Boris Johnson has finally won a vote as Prime Minister. It is his first, having lost every vote he had previously brought. But whatever comfort brought by persuading Parliament to back his deal – by a surprisingly comfortable margin of thirty – was short-lived. The House then immediately rejected the Bill’s Programme Motion (the part thatgoverns the schedule of debate and scrutiny), thereby stripping the Government of its ability to force the legislation through at pace. That matters because the coalition that delivered a majority for him tonight is unstable and his best bet for holding it together was a sense of momentum. The last time this happened was when the coalition attempted reform of the House of Lords. Deprived of their Programme Motion, the Government saw its majority for reform picked off in a long and agonising war of attrition. It is not, therefore, surprising that Johnson has decided instead to pause this legislation. He is going to hunker down and explore his options rather than march onwards intoenemy territory whilst deprived of Governments’ customary tactical advantages.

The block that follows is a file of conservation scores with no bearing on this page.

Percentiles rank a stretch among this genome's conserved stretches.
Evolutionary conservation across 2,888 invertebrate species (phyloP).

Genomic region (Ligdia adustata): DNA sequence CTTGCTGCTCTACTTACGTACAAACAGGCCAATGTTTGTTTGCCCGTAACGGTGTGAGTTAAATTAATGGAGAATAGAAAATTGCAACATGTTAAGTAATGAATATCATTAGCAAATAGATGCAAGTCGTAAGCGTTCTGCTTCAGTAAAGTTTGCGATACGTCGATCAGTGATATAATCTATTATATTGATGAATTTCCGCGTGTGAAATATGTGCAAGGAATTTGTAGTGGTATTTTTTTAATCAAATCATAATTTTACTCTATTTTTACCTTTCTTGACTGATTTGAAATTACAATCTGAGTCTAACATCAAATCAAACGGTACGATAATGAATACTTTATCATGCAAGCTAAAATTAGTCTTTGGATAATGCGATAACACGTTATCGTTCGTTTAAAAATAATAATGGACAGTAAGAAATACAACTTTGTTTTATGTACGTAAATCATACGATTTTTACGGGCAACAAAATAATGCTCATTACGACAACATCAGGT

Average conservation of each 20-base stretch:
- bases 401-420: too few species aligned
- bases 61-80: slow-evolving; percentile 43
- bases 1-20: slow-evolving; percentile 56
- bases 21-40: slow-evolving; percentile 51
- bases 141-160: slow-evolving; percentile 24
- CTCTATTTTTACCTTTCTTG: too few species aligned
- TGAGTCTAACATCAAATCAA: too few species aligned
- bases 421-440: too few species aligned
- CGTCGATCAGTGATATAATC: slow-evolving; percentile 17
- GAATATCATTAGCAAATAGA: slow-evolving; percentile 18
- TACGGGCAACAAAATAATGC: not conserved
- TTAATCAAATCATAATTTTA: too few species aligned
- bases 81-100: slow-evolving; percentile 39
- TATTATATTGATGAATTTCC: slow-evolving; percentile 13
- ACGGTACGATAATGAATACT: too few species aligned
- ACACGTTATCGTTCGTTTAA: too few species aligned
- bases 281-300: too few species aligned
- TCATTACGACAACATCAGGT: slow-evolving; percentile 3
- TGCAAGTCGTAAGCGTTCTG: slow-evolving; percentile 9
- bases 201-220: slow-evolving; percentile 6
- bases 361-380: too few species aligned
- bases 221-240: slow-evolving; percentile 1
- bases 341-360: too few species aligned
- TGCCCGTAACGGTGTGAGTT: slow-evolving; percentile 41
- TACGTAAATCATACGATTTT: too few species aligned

What happens next? The Prime Minister has said that he will now confer with the EU. He will tell his fellow leaders that he does not desire or need an extension in the hope that if one is not forthcoming then perhaps he could finally frighten the Commons into a quickened pace. He did not choose to accept Jeremy Corbyn’s offer of a negotiation over the timetable this evening. Why? Because he sees that Corbyn wants to ensure that when a delay comes – as, failing the EU deciding to weigh fully in behind Johnson (very unlikely) – surely it must that there is blood on the Prime Minister’s hands too. Johnson may well accept now that the 31st is almost impossible as an exit date. But he wants to be able to lay the blame for any further delay squarely at the feet of the opposition. Nigel Farage is back on the fringes, for now, and Johnson wants to keep him there.
A bittersweet victory for Johnson tonight, then, followed swiftly by a return to form and a brutalising defeat. A General Election will seem tempting – “let’s get this thing done” – but Johnson does not yet have the numbers to secure one. And so the best option for Johnson would seem to be the EU offering a very short, technical extension simply to progress the legislation – eight weeks, say. Johnson could then huff, puff and lay the blame at the doors of Corbyn, the Lib Dems and the European Commission. But of course that doesn’t solve his medium term problem. Because amendments will flow – Customs Union, second referendum, so on and so forth. And each one that passes causes the Prime Minister a headache in one direction or another. The Government is stuck in the Brexit quagmire and the Prime Minister is living on a prayer.